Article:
Those 7 per cent, or thereabouts, supported the Free Democrats — advocates of market economic principles, social liberalism and an Atlanticist foreign policy — and they in turn determined who would hold authority in Bonn. For the first 20 years of postwar German democracy, the Free Democrats considered the Social Democrats to be too socialist at home and too soft on the Soviet Union abroad to be trusted with government. German Chancellors were hence always drawn from the Christian Democrats. In 1969, the Free Democrats changed their stance and their 7 per cent ensured that first Willy Brandt, then Helmut Schmidt, took the highest political post in Germany for the Social Democrats. In 1982, with the activist wing of the Social Democrats clearly aching to shift to the left again, the Free Democrats dumped them and their 7 per cent of the electorate would sustain the Christian Democrat Helmut Kohl as Chancellor for 16 years.

This Bonn Paradox underlines why German election nights were mind-numbingly boring. Not only would the results be released in five minutes, but any citizen with a brain appreciated that, provided the Free Democrats could climb over the 5 per cent threshold to claim their share of parliamentary seats (which, despite scares, they always did), then whichever of the larger parties they opted to support would form an administration.

Almost everything in Hames’s analysis would apply to Britain under PR:  the LibDems, straining to win as much as 20 per cent of the votes, would almost always decide whether the occupant of No. 10 should be Tory or Labour.  The LibDems might, arguably, win more votes under PR, since more voters would be tempted by the idea of voting for the king-maker, and the LibDems would almost invariably be partners in the eventual coalition (voters like to vote for winners): but it’s unlikely in the extreme that they would approach the voting strength of either of the two main parties.  The result would be, as in contemporary Germany, that no individual voter would have any means of influencing the outcome of the election by his or her vote, since there would be no way of knowing what sort of coalition of what permutation of minority parties – i.e., all the parties – would emerge from the post-election bargainfest, still less what bundle of policy compromises negotiated to produce the coalition would emerge from the smoke-filled room.  Since PR might well cause both the Conservative and Labour Parties to break up into ideology-based segments (an anti-Europe segment breaking away from the Tories, perhaps, and a socialist break-away from Labour), it would become even more difficult to forecast how the resultant post-election coalition-making would work out, and consequently virtually impossible to decide how to cast a meaningful vote designed to assist a specific outcome.  The commentators are currently speculating about five possible permutations of party alliances coming out of the German elections, ranging all the way across the political spectrum.  True, fragmentation would allow each voter to select the fragment most closely conforming to that voter’s individual views and prejudices:  but this would be mere self-indulgence, since no voter would be able to influence the outcome.  Better Polly Toynbee’s nose-pegs.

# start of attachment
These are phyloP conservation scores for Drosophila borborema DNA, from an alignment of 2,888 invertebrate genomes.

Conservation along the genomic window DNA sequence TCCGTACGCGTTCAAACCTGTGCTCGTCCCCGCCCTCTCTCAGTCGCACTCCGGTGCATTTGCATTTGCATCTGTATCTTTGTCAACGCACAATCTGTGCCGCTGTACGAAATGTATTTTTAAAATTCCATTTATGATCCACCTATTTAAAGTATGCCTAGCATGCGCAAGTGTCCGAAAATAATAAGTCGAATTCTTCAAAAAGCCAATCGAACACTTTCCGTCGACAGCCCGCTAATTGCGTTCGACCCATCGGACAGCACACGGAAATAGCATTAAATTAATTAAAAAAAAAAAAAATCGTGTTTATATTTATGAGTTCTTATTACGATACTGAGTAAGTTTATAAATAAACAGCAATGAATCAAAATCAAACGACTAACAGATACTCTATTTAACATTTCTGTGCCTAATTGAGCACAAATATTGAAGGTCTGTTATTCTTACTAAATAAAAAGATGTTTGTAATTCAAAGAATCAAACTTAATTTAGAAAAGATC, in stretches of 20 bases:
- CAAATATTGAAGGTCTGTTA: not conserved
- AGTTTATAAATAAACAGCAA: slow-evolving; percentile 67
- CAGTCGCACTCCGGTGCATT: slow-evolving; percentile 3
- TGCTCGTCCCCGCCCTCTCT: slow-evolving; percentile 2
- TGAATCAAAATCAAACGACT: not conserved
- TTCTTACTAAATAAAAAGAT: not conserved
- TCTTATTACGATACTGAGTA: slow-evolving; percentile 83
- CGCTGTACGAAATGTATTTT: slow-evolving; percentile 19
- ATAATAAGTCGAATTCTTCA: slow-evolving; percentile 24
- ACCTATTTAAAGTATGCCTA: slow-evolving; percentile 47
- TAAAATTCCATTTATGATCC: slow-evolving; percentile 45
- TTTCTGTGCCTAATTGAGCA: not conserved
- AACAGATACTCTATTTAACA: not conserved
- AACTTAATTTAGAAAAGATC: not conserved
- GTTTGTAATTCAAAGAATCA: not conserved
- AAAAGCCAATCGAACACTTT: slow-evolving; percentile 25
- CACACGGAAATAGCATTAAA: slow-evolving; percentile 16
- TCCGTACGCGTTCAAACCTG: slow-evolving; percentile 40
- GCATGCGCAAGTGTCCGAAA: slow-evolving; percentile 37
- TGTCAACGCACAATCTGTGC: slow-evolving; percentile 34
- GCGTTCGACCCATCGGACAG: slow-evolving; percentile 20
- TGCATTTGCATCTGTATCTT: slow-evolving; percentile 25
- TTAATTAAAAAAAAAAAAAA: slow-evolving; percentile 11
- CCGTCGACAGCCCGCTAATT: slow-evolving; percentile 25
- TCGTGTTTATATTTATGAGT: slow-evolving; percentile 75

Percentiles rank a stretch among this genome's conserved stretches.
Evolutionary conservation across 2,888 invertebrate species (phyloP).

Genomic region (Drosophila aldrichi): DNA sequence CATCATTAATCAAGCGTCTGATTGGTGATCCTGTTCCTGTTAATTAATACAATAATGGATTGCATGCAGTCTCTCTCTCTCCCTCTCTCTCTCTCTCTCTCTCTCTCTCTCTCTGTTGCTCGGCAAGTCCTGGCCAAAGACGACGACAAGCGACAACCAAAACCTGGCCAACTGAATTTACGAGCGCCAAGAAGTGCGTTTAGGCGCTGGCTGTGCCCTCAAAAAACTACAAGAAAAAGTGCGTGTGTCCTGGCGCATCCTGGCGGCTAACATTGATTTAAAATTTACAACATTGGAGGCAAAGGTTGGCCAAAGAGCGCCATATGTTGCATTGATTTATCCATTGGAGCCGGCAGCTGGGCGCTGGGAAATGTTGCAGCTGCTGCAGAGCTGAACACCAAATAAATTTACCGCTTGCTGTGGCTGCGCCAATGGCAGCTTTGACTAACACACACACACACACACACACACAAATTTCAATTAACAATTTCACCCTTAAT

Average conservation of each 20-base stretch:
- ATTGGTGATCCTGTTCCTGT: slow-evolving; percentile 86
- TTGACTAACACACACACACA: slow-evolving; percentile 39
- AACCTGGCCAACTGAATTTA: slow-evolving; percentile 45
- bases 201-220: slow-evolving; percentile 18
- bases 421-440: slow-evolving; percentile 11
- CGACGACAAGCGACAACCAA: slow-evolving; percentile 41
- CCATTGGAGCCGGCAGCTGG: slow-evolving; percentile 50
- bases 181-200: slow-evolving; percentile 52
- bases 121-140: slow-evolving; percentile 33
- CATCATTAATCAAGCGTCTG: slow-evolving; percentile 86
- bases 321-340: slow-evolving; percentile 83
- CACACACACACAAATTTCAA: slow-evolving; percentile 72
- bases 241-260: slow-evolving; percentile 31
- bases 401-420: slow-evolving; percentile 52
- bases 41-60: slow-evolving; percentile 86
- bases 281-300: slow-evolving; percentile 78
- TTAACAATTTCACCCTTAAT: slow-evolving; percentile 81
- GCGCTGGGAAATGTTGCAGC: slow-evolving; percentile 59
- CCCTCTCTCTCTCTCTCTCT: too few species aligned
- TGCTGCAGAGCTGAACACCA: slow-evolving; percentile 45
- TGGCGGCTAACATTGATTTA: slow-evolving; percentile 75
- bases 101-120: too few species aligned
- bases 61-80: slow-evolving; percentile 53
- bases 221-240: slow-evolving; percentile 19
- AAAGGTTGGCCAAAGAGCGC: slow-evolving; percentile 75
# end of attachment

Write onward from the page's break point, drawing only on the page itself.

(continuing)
There’s a certain irony, therefore, in the timing of the indefatigable Polly’s latest Guardian broadside yesterday (16 September 05), once again yearning for PR, this time not only in Britain but also, intriguingly, in the UN ("Must we wait a generation for democracy, here and at the UN?"), as usual tendentiously assuming an identity between democracy and PR, although just how either democracy or PR could be introduced at the UN, unless by the institution of world government, is a question that must await Polly’s answer on another occasion.